I graduated high school the year before the Columbine shooting. Columbine was a neighboring high school, only a few miles from mine. That day was a bad day for me. I kept thinking “that could have been me.” In retrospect, I don’t think it could have. I don’t think I could’ve ever brought myself to do such a thing. But I understood the urge. The despair and the rage.

The initial post that started this semi-diary blog was an emotion dump after a mass shooting. I guess here’s another one.

I feel lucky to have survived high school. Many of my peers feel the same way. High school is torturous on many levels, and it’s commonly accepted that analogies to prison aren’t far off, though not to the same scale. Sleep deprivation, social gangs, enforced idleness, and helplessness rule the day. I’ve never heard anyone in high school say it was anything but various levels of awful. I have heard someone say “I wrote myself a letter about high school when I graduated, because I knew it was likely that in the future I would look back on that time with rose-colored glasses. I’m glad I did, it helps me to remember how bad that place is.”

Yes, “depression,” granted. But depression isn’t one-way. It’s not only causal, it’s also caused, and the high school experience certainly kindled my years of depression just as much as the depression made high school worse. High school shouldn’t have to be a thing that young people must survive. Even if nearly all of them do manage it.

I have a friend a couple years younger than me with a complicated relationship with Columbine. After the shooting, life in school got significantly better for [them]. Because now other social gangs were far more reluctant to engage in abuse of [their] social group. It feels disgusting to say anything that can be mistaken as an implication that Columbine was justified. Murder is monstrous. How fucked up is the situation in our high schools if an act of terrorism can make life better for a significant percentage of students?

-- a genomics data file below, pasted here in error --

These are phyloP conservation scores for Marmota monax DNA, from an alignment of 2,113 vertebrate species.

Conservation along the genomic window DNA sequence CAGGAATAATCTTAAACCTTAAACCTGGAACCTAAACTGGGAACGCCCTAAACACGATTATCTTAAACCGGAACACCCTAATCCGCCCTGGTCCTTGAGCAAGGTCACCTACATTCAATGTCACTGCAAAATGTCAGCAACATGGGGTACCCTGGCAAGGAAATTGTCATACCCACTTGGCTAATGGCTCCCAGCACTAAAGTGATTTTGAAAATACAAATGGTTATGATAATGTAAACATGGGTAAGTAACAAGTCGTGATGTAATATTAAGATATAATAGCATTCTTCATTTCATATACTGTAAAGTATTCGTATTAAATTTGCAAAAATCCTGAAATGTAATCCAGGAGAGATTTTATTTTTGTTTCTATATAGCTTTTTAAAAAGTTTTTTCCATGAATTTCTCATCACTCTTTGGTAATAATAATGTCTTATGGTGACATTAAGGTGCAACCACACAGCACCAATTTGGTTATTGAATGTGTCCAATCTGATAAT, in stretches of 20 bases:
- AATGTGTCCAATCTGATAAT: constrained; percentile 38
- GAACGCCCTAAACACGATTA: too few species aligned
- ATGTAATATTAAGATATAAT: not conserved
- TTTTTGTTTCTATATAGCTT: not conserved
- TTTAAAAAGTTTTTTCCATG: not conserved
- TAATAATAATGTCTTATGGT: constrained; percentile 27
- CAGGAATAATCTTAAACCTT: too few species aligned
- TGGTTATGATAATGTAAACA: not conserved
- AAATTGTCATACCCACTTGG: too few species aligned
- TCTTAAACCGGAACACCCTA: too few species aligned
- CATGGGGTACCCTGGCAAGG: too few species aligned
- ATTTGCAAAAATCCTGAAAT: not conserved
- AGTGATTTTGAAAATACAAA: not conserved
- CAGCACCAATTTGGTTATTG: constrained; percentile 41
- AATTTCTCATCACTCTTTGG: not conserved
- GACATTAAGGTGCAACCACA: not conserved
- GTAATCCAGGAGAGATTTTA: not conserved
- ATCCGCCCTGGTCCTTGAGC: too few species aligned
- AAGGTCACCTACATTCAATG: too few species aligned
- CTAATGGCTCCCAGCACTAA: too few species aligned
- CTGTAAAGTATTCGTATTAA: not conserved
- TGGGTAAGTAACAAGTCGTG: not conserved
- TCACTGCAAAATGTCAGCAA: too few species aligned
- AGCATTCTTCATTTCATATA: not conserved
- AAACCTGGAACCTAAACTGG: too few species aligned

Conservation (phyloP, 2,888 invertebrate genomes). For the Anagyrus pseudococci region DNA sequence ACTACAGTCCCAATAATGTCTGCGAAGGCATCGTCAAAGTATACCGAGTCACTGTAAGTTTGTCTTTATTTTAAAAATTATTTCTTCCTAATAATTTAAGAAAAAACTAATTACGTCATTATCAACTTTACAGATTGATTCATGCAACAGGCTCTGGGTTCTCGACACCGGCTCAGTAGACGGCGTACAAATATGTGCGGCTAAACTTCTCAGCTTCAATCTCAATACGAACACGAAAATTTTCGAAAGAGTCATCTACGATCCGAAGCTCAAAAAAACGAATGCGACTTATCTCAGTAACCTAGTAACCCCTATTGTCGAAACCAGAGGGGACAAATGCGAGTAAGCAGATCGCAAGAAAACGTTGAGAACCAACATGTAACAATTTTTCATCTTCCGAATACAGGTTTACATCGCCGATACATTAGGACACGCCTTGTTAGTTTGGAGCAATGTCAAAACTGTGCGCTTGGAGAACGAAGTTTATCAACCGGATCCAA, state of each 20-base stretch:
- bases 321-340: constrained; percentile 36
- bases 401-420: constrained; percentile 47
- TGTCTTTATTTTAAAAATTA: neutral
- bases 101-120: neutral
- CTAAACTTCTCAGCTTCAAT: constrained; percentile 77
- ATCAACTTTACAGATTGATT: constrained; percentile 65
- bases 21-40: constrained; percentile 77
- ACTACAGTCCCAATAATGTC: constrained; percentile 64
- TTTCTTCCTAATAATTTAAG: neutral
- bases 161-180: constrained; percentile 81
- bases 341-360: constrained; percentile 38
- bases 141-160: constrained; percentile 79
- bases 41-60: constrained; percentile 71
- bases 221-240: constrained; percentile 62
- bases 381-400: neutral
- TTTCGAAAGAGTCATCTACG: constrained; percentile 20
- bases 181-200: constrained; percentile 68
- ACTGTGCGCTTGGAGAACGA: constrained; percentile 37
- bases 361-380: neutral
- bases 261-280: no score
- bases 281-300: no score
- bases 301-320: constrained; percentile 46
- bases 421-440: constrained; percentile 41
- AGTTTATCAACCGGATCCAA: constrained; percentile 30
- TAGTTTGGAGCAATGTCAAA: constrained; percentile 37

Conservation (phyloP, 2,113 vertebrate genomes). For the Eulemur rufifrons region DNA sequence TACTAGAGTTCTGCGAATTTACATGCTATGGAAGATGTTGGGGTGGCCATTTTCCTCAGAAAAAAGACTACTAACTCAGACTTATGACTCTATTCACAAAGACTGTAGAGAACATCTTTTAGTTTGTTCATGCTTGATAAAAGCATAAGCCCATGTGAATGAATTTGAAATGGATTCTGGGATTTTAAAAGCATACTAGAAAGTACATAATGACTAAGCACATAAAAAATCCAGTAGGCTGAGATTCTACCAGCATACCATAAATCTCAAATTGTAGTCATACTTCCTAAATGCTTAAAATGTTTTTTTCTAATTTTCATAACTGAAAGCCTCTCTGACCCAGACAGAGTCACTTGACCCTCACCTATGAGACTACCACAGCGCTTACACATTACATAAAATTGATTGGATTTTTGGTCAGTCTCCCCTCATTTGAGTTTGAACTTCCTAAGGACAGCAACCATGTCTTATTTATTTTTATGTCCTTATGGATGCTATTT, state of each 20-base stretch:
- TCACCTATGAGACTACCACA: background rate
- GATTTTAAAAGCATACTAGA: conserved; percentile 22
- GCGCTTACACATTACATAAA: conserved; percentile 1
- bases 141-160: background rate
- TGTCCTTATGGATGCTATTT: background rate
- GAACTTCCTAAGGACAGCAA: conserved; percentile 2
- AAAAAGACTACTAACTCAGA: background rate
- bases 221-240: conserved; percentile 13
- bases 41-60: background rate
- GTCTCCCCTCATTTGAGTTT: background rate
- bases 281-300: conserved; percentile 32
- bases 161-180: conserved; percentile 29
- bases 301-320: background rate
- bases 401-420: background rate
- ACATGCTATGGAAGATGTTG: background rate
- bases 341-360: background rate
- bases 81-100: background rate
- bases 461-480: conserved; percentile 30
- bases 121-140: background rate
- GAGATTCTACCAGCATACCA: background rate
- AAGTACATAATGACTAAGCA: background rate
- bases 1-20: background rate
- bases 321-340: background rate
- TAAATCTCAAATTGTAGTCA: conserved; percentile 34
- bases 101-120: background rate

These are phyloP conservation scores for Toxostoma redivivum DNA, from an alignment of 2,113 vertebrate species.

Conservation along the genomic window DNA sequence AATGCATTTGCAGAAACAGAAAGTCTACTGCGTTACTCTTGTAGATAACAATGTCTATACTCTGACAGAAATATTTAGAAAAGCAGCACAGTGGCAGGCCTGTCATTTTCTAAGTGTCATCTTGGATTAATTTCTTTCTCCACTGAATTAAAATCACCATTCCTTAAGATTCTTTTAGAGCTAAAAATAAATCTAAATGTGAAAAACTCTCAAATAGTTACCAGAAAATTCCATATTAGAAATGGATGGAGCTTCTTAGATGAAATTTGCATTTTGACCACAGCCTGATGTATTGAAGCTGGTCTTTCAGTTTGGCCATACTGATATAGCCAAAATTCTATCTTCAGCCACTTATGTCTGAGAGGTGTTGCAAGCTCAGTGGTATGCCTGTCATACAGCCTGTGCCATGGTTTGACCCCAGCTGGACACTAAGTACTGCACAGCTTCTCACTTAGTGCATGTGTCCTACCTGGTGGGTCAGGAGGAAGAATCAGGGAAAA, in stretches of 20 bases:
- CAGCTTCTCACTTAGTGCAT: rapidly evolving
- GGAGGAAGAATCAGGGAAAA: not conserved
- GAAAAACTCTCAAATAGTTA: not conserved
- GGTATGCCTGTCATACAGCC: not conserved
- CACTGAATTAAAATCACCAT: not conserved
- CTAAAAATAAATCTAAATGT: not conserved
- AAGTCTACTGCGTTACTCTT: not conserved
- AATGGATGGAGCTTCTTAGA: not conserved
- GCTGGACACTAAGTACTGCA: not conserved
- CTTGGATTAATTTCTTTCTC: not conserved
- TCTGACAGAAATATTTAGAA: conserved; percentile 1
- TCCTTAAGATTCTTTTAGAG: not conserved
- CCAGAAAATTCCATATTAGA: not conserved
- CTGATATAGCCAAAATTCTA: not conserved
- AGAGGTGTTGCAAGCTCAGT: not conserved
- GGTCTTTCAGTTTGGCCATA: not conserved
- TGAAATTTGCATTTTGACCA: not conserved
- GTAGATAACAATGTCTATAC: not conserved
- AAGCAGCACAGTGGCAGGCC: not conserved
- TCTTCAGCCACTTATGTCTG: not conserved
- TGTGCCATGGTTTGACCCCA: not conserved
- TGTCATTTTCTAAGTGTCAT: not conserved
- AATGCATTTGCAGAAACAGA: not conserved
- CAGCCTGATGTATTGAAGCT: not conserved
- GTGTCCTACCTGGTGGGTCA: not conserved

Among all the calls for gun control and mental health services, no one is saying anything about what it is that breaks a lot of people. No one mentions this environment, which many people have to spend untold dollars and many years of therapy recovering from once they escape. No one talks about what could drive someone to pick up that gun and lash out in rage at the place and the people they view as responsible for their pain.

I know, this isn’t the only cause of school shootings, nor the only type of shooter. And even for those who may fit this template, there are many inputs that lead to this, from our American history of violence, to social contagion, to personal psychological pathology, among dozens more. Yet high school remains horrible and torturous for many young people. And it should not be this way.

I don’t have much faith in my society to fix this. We’ve known for at least a decade that simply pushing back the start time of high schools leads to improved mental and physical health for teenagers, as well as improved education outcomes. And yet we can’t even manage to take that first, simple, step. Instead, our schools become more and more like prisons every year, with stricter security and greater authoritarian control. Things are trending the wrong way.

But for the first time in my life, I think I am at a point where I can actually say this sort of thing out loud, rather than just emotion-dumping on a blog. Our schools must stop being places that damage those people we force into them.